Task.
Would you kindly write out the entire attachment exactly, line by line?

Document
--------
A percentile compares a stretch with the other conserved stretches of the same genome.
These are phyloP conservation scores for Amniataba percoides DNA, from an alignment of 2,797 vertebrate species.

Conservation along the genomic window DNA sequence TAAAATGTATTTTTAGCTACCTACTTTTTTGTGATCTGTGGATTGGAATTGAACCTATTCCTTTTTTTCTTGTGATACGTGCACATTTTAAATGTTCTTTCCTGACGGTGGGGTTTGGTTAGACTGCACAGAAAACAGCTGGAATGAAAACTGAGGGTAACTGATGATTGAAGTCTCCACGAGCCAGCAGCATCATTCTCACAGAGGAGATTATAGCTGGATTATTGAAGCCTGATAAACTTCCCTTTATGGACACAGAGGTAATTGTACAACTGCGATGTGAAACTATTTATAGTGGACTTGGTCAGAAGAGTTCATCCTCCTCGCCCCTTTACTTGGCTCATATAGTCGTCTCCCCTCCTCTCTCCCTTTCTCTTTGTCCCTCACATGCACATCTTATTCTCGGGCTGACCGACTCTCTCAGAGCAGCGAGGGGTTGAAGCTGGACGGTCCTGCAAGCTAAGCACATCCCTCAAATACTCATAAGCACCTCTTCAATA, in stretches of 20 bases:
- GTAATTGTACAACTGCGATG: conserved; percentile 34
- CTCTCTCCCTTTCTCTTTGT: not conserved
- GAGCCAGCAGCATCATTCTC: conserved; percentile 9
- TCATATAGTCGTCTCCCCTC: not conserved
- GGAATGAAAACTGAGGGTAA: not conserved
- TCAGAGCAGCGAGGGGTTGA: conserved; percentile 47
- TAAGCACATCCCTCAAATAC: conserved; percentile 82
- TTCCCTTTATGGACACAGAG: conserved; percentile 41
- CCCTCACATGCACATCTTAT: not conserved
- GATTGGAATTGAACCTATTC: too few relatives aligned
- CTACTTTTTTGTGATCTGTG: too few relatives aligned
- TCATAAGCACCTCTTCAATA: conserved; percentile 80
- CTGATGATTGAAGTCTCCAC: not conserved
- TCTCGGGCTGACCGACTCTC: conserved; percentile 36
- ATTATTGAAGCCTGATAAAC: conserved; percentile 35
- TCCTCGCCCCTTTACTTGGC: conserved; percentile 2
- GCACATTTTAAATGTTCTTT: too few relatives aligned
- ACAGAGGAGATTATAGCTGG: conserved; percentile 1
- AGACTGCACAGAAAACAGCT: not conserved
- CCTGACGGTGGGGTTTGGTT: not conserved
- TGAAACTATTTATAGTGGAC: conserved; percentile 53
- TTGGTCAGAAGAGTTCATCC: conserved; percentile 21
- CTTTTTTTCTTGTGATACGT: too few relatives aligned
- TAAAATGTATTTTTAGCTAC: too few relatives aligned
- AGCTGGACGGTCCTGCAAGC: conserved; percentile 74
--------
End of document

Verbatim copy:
A percentile compares a stretch with the other conserved stretches of the same genome.
These are phyloP conservation scores for Amniataba percoides DNA, from an alignment of 2,797 vertebrate species.

Conservation along the genomic window DNA sequence TAAAATGTATTTTTAGCTACCTACTTTTTTGTGATCTGTGGATTGGAATTGAACCTATTCCTTTTTTTCTTGTGATACGTGCACATTTTAAATGTTCTTTCCTGACGGTGGGGTTTGGTTAGACTGCACAGAAAACAGCTGGAATGAAAACTGAGGGTAACTGATGATTGAAGTCTCCACGAGCCAGCAGCATCATTCTCACAGAGGAGATTATAGCTGGATTATTGAAGCCTGATAAACTTCCCTTTATGGACACAGAGGTAATTGTACAACTGCGATGTGAAACTATTTATAGTGGACTTGGTCAGAAGAGTTCATCCTCCTCGCCCCTTTACTTGGCTCATATAGTCGTCTCCCCTCCTCTCTCCCTTTCTCTTTGTCCCTCACATGCACATCTTATTCTCGGGCTGACCGACTCTCTCAGAGCAGCGAGGGGTTGAAGCTGGACGGTCCTGCAAGCTAAGCACATCCCTCAAATACTCATAAGCACCTCTTCAATA, in stretches of 20 bases:
- GTAATTGTACAACTGCGATG: conserved; percentile 34
- CTCTCTCCCTTTCTCTTTGT: not conserved
- GAGCCAGCAGCATCATTCTC: conserved; percentile 9
- TCATATAGTCGTCTCCCCTC: not conserved
- GGAATGAAAACTGAGGGTAA: not conserved
- TCAGAGCAGCGAGGGGTTGA: conserved; percentile 47
- TAAGCACATCCCTCAAATAC: conserved; percentile 82
- TTCCCTTTATGGACACAGAG: conserved; percentile 41
- CCCTCACATGCACATCTTAT: not conserved
- GATTGGAATTGAACCTATTC: too few relatives aligned
- CTACTTTTTTGTGATCTGTG: too few relatives aligned
- TCATAAGCACCTCTTCAATA: conserved; percentile 80
- CTGATGATTGAAGTCTCCAC: not conserved
- TCTCGGGCTGACCGACTCTC: conserved; percentile 36
- ATTATTGAAGCCTGATAAAC: conserved; percentile 35
- TCCTCGCCCCTTTACTTGGC: conserved; percentile 2
- GCACATTTTAAATGTTCTTT: too few relatives aligned
- ACAGAGGAGATTATAGCTGG: conserved; percentile 1
- AGACTGCACAGAAAACAGCT: not conserved
- CCTGACGGTGGGGTTTGGTT: not conserved
- TGAAACTATTTATAGTGGAC: conserved; percentile 53
- TTGGTCAGAAGAGTTCATCC: conserved; percentile 21
- CTTTTTTTCTTGTGATACGT: too few relatives aligned
- TAAAATGTATTTTTAGCTAC: too few relatives aligned
- AGCTGGACGGTCCTGCAAGC: conserved; percentile 74